As many of you might have guessed, despite the freedom Heroko and modern javascript front ends offers, most projects still require basic CMS features. We didn't need everything Drupal offers, but we still wanted to enable non-technical SME to edit content and manage media assets. We used Contentful integrated with Cloudinary on a few projects. While Contentful is great to rapidly model content, we ran into limitations when building sophisticated, contextual forms. Staff who edited content in multiple applications found the process of jumping from app to app cumbersome and confusing. Contentful was a great Ron Popeil style “set it an forget it” style solution for simple apps, but the work required to build coherent UX frontend for multiple applications using Contentful as a decoupled backend was similar to work required to use an open source CMS solution as the backend. After evaluating several of the newer CMS solutions designed specifically for a decoupled implementation like Strapi, we ended up looking at Drupal again and I'm glad we did. Drupal 9 addressed many of the issues we had with Drupal 8 and is much easier to use with an Enterprise hosting environment like Heroku.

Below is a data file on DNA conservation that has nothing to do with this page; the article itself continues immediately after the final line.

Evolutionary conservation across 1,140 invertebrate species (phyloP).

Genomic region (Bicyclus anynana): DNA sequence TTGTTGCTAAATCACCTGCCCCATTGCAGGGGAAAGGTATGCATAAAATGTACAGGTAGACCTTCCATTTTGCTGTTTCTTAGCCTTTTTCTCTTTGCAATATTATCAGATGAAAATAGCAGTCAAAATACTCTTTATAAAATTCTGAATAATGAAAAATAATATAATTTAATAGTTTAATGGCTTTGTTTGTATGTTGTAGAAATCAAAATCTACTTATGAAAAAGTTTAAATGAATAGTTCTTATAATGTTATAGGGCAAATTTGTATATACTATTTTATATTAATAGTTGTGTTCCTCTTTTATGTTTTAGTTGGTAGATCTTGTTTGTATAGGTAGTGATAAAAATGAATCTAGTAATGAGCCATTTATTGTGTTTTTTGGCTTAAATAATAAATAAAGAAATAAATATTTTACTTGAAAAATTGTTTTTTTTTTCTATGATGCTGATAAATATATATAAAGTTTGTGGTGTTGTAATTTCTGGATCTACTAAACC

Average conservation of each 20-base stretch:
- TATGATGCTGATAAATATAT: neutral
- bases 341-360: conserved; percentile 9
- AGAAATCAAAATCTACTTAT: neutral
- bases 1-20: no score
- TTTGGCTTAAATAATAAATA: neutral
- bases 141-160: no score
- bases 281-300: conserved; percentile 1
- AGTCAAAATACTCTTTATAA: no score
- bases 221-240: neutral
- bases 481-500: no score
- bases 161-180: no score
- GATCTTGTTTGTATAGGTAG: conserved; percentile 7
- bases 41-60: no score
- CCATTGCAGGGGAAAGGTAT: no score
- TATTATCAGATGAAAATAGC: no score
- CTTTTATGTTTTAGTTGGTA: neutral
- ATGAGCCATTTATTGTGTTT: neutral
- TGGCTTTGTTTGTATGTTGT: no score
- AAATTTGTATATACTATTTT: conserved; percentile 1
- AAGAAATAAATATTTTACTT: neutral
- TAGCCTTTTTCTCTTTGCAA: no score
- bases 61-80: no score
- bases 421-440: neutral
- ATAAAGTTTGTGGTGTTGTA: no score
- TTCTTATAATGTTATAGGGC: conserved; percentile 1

Because we were already hosting other applications on Heroku, we thought we’d at least try running the current release of Drupal 9 on Heroku. With a few exceptions, it worked surprising well. Federico Martínez’s posts on getting Drupal 8 running on Heroku really helped, but there are some important changes between versions 8 and 9. I’ve also taken Federico's approach further with a local deployment experience Drupal developers would be more familiar with.